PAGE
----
• The amount of interest you pay on your home must be reported
    • The amount you pay anybody in your employ must be reported

    and so on. The number of taxes we pay needs to be decreased, and more of what the federal government does needs to be done either by the state or local goverments, or (hold on to your hat, strange idea coming up) by the people themselves.


    However, since the actions to make this happen must be taken by the government, who will not benefit from them, they are about as likely as the source code for Windows 2000 quantum tunneling out of Redmond into Sunsite.

  • B.S. Someone please whip out a can of M2 whupass. That post is not insightful, because it is completely incorrect. There is no "double standard". The post lumps together two completely different uses(ordering vs. creating) for a given infrastructure (internet). The same logic would label as double standard the fact that pedestrians can walk on the sidewalk and cross the street, but cars can only drive on the street, and not cross the sidewalk. In other words, bullshit and poppycock.

    Yes, the net is driving new forms of commerce... No, it isn't. "eCommerce" is eOrder. it is an improved version of mail-order, that reduces the overhead of marketing and order entry. In-state sales are taxed according to the local/state sales-tax laws, and out of state sales do not apply. Period

    When I order pizza from the Papa John's website, I pay local and state(GA) sales tax BECAUSE THE PIZZA IS CONSTRUCTED AND SOLD FROM THE LOCAL STORE.

    When I ordered my laptop from a website of a shop in Michigan, I paid no local and no state sales tax BECAUSE THE SHOP IS IN MICHIGAN, and MICHIGAN != GEORGIA.

  • Let there be no doubt as to the true nature of the issue.
    • eOrder, as a business concept, provides drastically reduced RFI and order times. eOrder is a network-independent concept.
    • Internet, as infrastructure, provides mail service with the speed and reliability approaching that of the phone network.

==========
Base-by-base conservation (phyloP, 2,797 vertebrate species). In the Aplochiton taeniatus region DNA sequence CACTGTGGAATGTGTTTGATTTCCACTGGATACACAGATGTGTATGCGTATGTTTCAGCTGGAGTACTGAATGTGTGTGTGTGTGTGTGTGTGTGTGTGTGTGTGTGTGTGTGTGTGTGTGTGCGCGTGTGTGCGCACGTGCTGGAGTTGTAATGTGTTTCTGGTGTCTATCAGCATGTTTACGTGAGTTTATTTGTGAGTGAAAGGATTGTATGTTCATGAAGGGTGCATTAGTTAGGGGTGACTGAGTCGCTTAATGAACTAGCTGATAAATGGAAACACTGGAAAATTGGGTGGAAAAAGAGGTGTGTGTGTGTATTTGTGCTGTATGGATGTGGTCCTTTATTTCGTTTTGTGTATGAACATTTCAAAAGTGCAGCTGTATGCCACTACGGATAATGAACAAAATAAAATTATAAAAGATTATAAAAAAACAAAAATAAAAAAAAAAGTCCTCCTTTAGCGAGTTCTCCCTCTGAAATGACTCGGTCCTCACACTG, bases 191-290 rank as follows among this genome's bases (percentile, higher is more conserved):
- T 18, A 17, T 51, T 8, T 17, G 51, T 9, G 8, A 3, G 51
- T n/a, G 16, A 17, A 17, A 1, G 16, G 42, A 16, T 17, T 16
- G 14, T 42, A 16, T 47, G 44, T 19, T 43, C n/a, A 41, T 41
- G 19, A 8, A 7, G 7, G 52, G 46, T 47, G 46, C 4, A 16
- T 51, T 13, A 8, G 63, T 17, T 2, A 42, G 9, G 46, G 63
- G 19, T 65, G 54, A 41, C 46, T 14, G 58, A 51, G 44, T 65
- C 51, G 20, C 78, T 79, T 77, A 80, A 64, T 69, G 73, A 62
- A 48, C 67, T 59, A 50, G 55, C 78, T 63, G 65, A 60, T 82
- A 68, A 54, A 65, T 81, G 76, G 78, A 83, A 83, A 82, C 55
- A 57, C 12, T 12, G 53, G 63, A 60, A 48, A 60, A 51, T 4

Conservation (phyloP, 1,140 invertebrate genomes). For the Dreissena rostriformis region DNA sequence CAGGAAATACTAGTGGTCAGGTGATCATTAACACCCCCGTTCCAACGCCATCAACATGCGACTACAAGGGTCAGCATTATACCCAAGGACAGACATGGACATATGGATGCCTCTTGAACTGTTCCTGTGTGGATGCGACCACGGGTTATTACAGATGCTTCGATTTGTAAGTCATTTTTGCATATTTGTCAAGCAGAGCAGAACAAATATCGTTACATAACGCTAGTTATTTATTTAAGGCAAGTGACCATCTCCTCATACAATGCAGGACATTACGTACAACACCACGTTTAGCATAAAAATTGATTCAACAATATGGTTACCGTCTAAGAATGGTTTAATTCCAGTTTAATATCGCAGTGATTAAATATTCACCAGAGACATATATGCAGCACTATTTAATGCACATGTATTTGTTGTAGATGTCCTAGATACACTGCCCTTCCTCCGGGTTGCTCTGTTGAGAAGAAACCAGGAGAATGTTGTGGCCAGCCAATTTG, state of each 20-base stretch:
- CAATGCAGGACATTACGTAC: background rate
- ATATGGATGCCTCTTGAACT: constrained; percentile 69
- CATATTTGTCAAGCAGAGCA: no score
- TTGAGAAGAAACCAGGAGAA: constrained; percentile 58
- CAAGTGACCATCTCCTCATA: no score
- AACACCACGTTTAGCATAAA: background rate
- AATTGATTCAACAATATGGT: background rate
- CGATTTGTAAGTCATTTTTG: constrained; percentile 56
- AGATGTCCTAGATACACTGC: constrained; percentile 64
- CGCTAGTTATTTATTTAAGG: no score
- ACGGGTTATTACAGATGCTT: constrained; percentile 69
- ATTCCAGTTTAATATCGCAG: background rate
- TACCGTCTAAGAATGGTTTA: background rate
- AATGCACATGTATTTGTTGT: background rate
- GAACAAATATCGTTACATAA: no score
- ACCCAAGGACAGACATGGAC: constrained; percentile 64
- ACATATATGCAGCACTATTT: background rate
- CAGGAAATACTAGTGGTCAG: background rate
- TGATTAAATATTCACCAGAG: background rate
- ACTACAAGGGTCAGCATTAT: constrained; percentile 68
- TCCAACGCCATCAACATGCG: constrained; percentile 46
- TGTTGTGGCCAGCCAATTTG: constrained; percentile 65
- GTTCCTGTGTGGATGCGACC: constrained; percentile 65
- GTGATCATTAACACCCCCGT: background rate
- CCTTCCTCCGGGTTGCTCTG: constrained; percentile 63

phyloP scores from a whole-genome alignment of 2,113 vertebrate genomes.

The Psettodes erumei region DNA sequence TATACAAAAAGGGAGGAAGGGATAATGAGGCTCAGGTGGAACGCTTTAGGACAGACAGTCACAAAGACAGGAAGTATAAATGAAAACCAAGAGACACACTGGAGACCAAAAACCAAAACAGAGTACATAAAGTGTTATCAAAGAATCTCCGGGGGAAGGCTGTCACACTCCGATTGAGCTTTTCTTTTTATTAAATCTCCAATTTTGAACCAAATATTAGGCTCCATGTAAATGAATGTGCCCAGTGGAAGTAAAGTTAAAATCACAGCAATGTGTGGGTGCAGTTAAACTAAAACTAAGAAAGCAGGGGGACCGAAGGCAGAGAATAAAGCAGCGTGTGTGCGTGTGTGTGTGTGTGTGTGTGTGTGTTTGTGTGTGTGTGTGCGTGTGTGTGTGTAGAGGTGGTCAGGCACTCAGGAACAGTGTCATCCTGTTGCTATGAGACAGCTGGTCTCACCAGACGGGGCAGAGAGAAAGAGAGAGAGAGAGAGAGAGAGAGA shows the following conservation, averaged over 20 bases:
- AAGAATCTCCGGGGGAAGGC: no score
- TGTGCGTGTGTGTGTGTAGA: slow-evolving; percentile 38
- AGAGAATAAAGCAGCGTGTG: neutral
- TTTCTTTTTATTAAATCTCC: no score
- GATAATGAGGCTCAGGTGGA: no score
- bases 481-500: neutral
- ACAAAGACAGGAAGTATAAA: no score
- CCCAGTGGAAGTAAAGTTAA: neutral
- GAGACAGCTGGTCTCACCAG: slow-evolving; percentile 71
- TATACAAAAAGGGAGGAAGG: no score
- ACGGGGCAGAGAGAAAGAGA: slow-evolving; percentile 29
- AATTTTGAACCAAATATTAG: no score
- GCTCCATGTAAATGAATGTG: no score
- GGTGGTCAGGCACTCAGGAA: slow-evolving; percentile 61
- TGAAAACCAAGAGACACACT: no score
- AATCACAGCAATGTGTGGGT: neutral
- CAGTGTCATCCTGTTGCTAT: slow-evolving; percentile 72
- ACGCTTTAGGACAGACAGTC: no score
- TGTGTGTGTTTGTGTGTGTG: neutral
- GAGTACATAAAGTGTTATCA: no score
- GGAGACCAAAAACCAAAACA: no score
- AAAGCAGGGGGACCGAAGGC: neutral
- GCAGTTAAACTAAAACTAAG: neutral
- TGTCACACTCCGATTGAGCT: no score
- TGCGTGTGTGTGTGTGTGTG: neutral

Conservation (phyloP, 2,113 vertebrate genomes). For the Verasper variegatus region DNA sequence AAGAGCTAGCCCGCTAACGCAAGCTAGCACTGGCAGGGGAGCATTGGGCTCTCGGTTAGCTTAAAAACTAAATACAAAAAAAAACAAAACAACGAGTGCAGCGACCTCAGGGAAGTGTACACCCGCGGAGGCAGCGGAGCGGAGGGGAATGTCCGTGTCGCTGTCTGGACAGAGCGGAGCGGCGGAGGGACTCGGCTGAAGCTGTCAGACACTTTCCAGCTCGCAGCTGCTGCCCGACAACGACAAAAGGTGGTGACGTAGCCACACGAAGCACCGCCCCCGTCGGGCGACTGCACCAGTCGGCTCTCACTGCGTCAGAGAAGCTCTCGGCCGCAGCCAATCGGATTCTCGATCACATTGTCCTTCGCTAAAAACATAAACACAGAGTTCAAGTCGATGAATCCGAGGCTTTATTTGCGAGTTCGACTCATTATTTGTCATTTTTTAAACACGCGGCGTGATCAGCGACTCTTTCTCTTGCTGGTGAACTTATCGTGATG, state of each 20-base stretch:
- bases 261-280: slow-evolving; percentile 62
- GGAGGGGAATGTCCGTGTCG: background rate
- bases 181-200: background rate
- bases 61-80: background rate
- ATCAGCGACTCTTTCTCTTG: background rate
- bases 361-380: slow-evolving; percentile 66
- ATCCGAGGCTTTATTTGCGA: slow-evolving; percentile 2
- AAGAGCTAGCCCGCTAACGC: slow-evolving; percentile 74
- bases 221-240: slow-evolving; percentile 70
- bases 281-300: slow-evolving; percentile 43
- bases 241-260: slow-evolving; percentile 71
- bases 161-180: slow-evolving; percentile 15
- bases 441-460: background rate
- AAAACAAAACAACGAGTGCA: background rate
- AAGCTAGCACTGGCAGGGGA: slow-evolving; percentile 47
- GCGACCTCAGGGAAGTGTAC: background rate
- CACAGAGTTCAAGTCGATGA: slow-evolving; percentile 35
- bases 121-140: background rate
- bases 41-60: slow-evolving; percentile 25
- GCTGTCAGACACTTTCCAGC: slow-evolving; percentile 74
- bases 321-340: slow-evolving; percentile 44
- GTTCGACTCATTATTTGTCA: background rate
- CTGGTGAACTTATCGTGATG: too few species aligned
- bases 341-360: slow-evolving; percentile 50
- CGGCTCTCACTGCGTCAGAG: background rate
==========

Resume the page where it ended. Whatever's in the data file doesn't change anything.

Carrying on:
• Items 1 and 2, in combination, provide to end-consumers a speedier alternative to paper catalog mail-order.
    • Consumers' costs of shipping, in some cases, have shrunk enough to undercut sales tax costs, which have risen enough, in some cases, to exceed shipping costs.
    • There are numerous regions of the country where local governments are agents of local business, and rely on physical and monetary trade barriers to maintain economic control, and therefore political control, of their region. Think of it as the federal model, scaled down.
    • Another function of the combination of items 1 and 2 is to allow producers of most goods direct market access, which removes the need for separate distribution, and the price markups involved.
    In short: eOrder, with the advent of the Internet, poses a direct threat to the gravy train that channel dwellers and local governments have been riding. Particularly threatened, are retailers, who tend to represent two or three levels of markup on goods (as measured from production costs), not including sales taxes.

    Local governments that have subsisting on leeching from retail sales are going to feel the most pain, if any, from the dreaded Internet. It's the same pain that any landed noble would feel if all of their serfs just dropped what they were doing and became nomads.